Sen. Whitney Westerfield proposes sweeping new supports for Kentucky families

Published 12:50 pm Friday, January 5, 2024

By Deborah Yetter

Kentucky Lantern

A Republican legislator from Western Kentucky has filed a sweeping measure to provide more support for families through a major financial boost to child care, education, housing, health services and other measures aimed at pregnant individuals and women with children.

Email newsletter signup

Senate Bill 34, filed Tuesday by Sen. Whitney Westerfield, carries a $551 million price tag in state spending over the next two years with an influx of cash into services such as child care, food assistance, college tuition, housing and other needs. It would draw another estimated $112 million in federal funds.

Westerfield, a staunch opponent of abortion, said that now that the procedure is essentially banned in Kentucky, lawmakers must address ways to meet the needs of women who continue their pregnancies as well as encouraging them to do so.

Abortion is outlawed in Kentucky, except in rare, life-threatening circumstances, under laws that took effect after the U.S. Supreme Court in 2022 struck down Roe v. Wade, the 1973 decision that established abortion as a constitutional right.

“We’re 50 years too late in doing this,” said Westerfield, of Fruit Hill in Christian County. “We need to do a whole lot more investing in the lives of the women involved and the children involved.” Westerfield, an attorney and chairman of the Senate Judiciary Committee, was elected to the legislature in 2012 and is not seeking reelection this year.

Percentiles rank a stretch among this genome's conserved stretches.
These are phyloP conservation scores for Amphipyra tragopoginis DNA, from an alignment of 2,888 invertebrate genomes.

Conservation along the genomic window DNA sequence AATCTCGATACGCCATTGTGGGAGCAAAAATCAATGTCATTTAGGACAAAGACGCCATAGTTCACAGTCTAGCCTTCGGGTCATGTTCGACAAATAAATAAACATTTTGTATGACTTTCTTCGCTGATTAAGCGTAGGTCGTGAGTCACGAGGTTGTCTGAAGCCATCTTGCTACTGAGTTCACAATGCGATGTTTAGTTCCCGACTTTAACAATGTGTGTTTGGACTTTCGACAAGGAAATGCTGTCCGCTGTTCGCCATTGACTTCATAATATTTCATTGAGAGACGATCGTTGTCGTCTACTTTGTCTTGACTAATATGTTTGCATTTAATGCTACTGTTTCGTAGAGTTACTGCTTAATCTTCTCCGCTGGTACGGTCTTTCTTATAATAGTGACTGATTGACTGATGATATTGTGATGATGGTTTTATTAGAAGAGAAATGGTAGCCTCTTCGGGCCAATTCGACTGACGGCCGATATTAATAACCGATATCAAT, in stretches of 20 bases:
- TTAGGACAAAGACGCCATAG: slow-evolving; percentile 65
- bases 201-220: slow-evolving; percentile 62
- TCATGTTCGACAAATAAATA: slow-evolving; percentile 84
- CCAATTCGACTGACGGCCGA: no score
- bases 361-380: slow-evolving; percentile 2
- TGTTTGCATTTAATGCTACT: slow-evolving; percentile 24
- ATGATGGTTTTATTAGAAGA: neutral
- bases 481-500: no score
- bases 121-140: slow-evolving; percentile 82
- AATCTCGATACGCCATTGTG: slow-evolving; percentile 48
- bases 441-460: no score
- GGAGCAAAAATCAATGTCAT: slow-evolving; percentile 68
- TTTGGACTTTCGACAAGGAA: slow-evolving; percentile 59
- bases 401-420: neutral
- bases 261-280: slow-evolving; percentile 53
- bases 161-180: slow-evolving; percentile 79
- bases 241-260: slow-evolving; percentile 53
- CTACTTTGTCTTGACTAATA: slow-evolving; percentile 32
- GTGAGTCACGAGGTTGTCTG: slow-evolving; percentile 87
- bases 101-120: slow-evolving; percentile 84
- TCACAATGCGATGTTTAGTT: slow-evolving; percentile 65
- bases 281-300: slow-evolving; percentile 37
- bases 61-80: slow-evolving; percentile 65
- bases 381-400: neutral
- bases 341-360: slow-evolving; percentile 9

The breathtaking price tag of the measure may give some lawmakers pause in the General Assembly where Republican supermajorities control both the House and Senate, Westerfield  acknowledged.

But he hopes it will garner support among legislators who have supported Kentucky’s abortion ban and consider themselves “pro-life.”

“I think there’s broad support for doing something like this,” said Westerfield, who has described SB 34 as a “pro-life” measure on his website. “I just don’t know if some of this or all of this is what they want to spend the money on.”

With Kentucky sitting on a record budget surplus of $3.7 billion, Republican House Speaker David Osborne has expressed a willingness to dip into some of the money, also known as the “rainy day” fund, as lawmakers fashion a new, two-year budget.

At the same time, Republican lawmakers have called for spending restraint to position Kentucky to afford a third cut in the state income tax in future years as part of their plan to eventually eliminate Kentucky’s income tax.

Still, Sheila Schuster, who has been advocating in Frankfort for human needs for nearly five decades, said the time is now if lawmakers want to do something meaningful for low-income or disadvantaged Kentuckians.

“I’ve been asking legislators for money for 46 years,” Schuster said. “Most of the time they would say, ‘We just don’t have the money.’ Truly, they cannot say that this session.”